Kovalev, who has missed seven games with a sore elbow, skated in drills and took shots in practice on Sunday and pronounced himself 70 per cent certain to return for Monday's game (7:30 p.m. ET).
Rivet, who sat out nine games with pneumonia, says he's ready even if his conditioning is not completely back to normal.
"It will take time to be 100 per cent, but I've worked hard all week with the trainers to try to open up my lungs a bit and get into the best shape possible," Rivet said. "I feel pretty good on the ice now."
While Montreal should get players back, the rival Leafs are still missing regulars Darcy Tucker (foot), Kyle Wellwood (sports hernia), Michael Peca (broken leg), Pavel Kubina (broken finger) and Boyd Devereaux (sore wrist).
But injuries haven't stopped Toronto from vaulting back into the playoff picture by taking at least one point in 13 of their last 16 games (10-3-3).
The 30-23-9 Leafs are 10th in the NHL Eastern Conference, one point behind 32-26-6 Montreal, which is just out of playoff position in ninth place.
Montreal is 2-2-1 against the Leafs this season, with both wins by shoot-out.
Toronto is coming off a 5-2 win at last-place Philadelphia while Montreal ended a three-game winning run with a 3-2 defeat Saturday against the eighth-place Islanders in New York.
"There are teams you need the two points from - Philadelphia - and there are teams you're fighting with, and those are different points," Toronto coach Paul Maurice said. "Both teams know the value. It should be a great game."
Kubina and Devereaux skated Sunday at the Bell Centre, but aren't ready to return. Veterans Mats Sundin, Bryan McCabe, Tomas Kaberle, Hal Gill, Alexei Ponikarovsky and Nik Antropov opted to sit out the practice.
The Leafs have leaned on Andrew Raycroft, who will make his 24th consecutive start in goal, captain Sundin and strong play by the supporting cast, especially some youngsters, to get through their injuries.
"They've kept us in the fight," said Maurice. "We had to make it to the all-star break to have a chance to survive and since then, we've been a very good team.
"We've been able to survive because of Greg Gilbert and the job he's done with the (AHL's Toronto) Marlies. Having them in town, right there, and having an NHL coach with them has made a big difference."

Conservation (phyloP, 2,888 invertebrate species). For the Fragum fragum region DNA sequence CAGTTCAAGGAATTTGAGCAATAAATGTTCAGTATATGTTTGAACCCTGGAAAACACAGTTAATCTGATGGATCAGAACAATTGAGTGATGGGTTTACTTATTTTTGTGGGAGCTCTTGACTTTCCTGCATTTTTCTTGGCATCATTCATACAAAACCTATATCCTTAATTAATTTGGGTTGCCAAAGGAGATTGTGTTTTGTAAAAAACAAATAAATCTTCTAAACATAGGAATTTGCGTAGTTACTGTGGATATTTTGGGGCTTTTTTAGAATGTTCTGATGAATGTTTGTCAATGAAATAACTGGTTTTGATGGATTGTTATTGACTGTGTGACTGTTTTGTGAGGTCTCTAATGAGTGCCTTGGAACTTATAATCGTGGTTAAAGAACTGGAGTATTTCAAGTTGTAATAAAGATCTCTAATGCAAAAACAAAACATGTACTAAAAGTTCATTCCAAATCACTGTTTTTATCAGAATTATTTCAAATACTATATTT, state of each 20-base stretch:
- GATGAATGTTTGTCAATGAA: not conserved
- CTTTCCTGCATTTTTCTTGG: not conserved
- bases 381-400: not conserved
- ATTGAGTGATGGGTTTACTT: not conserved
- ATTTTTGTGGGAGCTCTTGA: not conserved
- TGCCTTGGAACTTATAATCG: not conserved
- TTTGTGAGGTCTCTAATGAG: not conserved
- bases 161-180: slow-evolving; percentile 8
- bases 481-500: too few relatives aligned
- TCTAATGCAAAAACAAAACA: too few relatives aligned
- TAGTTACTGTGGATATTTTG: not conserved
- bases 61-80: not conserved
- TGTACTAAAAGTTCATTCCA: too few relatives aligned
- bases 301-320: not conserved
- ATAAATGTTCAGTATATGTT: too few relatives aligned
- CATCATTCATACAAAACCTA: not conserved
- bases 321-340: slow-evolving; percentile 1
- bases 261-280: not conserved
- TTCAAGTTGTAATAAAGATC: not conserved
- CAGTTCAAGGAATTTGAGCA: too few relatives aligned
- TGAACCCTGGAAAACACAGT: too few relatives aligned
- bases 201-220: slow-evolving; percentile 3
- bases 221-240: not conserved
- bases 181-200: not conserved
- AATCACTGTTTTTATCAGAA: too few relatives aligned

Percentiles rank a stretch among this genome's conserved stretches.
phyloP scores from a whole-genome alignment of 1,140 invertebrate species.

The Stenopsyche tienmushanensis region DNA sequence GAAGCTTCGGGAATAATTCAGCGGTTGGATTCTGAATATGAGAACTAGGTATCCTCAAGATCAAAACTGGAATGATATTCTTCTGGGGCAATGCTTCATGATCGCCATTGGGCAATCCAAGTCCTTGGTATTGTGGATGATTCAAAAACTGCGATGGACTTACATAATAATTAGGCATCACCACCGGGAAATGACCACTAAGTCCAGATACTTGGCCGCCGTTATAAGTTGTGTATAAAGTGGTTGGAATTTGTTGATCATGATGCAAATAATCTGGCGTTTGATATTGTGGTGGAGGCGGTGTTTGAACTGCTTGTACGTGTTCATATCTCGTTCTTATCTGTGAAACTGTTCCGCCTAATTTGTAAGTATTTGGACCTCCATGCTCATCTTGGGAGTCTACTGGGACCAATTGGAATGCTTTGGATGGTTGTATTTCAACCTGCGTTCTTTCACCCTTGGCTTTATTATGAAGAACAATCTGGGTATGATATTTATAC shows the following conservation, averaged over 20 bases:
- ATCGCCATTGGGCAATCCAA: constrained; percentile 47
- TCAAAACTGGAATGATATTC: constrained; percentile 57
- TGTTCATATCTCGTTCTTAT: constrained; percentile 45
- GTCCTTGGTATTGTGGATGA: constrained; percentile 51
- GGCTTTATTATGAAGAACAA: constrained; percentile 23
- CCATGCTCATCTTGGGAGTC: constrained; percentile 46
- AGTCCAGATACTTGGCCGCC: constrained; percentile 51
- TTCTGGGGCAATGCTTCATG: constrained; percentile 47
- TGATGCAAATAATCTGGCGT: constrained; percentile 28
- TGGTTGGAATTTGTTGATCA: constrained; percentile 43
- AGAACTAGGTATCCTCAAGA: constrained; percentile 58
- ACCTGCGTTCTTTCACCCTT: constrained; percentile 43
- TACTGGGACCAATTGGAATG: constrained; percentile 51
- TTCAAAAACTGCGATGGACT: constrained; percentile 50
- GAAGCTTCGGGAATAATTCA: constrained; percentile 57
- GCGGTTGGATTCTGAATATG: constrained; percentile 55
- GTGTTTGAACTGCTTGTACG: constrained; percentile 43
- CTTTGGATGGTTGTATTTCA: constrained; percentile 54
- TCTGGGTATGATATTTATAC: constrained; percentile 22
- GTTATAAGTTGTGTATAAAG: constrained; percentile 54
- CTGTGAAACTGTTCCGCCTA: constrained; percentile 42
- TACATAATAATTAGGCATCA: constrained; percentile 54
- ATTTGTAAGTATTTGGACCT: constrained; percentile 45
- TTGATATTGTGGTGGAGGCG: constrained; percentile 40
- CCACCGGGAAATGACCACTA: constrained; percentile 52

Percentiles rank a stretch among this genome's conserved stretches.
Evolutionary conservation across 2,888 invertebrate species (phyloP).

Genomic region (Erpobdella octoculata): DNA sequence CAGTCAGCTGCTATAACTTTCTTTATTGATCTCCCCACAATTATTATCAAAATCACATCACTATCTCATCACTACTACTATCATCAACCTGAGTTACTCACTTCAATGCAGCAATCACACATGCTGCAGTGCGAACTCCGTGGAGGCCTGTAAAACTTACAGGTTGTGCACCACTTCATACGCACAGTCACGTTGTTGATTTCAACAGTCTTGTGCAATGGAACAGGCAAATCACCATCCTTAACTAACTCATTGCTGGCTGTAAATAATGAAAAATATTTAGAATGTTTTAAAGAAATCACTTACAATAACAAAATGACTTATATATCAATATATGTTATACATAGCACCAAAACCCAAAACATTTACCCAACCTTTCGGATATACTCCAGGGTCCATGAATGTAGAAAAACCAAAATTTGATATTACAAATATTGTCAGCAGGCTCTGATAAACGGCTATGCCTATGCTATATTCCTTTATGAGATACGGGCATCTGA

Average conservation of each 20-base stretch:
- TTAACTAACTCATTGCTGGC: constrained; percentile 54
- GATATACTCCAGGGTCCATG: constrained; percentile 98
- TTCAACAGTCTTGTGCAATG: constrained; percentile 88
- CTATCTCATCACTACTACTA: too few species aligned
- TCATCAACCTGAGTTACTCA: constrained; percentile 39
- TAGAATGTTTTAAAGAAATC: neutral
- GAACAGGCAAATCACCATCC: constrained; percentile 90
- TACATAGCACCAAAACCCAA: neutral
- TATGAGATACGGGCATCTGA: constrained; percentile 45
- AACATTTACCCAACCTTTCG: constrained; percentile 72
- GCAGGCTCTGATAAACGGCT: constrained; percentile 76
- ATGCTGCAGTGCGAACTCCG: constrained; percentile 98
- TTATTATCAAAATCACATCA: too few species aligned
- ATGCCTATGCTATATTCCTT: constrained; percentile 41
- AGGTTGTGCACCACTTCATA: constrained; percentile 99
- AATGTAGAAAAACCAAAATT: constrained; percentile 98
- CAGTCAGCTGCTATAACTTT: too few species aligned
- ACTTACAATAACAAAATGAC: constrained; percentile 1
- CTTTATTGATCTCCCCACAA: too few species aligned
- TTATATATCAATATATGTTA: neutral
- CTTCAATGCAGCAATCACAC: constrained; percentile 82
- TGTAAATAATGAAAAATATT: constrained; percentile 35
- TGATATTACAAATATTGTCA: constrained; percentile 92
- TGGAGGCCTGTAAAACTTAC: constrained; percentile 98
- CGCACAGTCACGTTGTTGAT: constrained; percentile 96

And he was pleased to get forward Andy Wozniewski, who was injured in the third game of the season against Montreal, back for the game in Philadelphia.
"He played exceptionally well and skated well," said Maurice.
He had not yet decided whether recent call-up Jeremy Williams would dress after sitting out on Saturday.
The Canadiens had centre Steve Begin back on the ice Sunday, although he skated in a sweatsuit.
Begin broke his right foot while blocking a shot against Columbus on Feb. 18 and may be ready to return either Tuesday against the Rangers in New York or later in the week. He will wear a guard on his skate in case he is hit there again.
Montreal remains without goaltender Crostobal Huet, who is out for the rest of the regular season with a torn hamstring.
His replacement, 21-year-old Jaroslav Halak, won his first three NHL starts before dropping a game to the Islanders. Coach Guy Carbonneau said veteran David Aebischer would be back in goal against Toronto.
"Halak showed a lot of poise and handling the puck like he does behind the net helped our team, but David has the experience and we need him to be strong," said Carbonneau.
"David was a top goaltender at the start of the season and we'll need him in top form if we're going to be successful at the end of the season."
While injuries look to be clearing up, illness remains an issue in Montreal. Veterans Saku Koivu and Sergei Samsonov missed practice with the flu, although they are expected to play.
Carbonneau dismissed it as normal sickness that hits every club at this time of the year and said the players stayed home "as a precaution more than anything."
A nasty gastrointestinal virus ran through the team in late December, just as the team went into a slide from fourth in the conference to out of a playoff spot.
Then Rivet got pneumonia.
"That was a (virus) that hit this team like no other," Rivet said. "It was very tough on the body.
"Then jumping right back into playing and travelling, with the immune system not recovering and getting more colds, my body picked up something it couldn't fight off."
The Canadiens returned forward Duncan Milroy to AHL Hamilton. The fourth-year pro had an impressive five-game stay in Montreal, even if he was held to one assist.
Carbonneau lauded his energy and strong positional play.
"I proved to people who thought I was not going to be an NHLer and that I'd be a career AHL player that I have the will and desire to play in the NHL," said Milroy. "I think I did well up here.
"I've got five games under my belt now. I know what to expect. I know what I have to improve. I'll go to the AHL and work even harder now because I want to force their hand so they'll want me back up."
Carbonneau said rookie Guillaume Latendresse, whose play has slipped of late, would be back in the lineup after sitting out one game.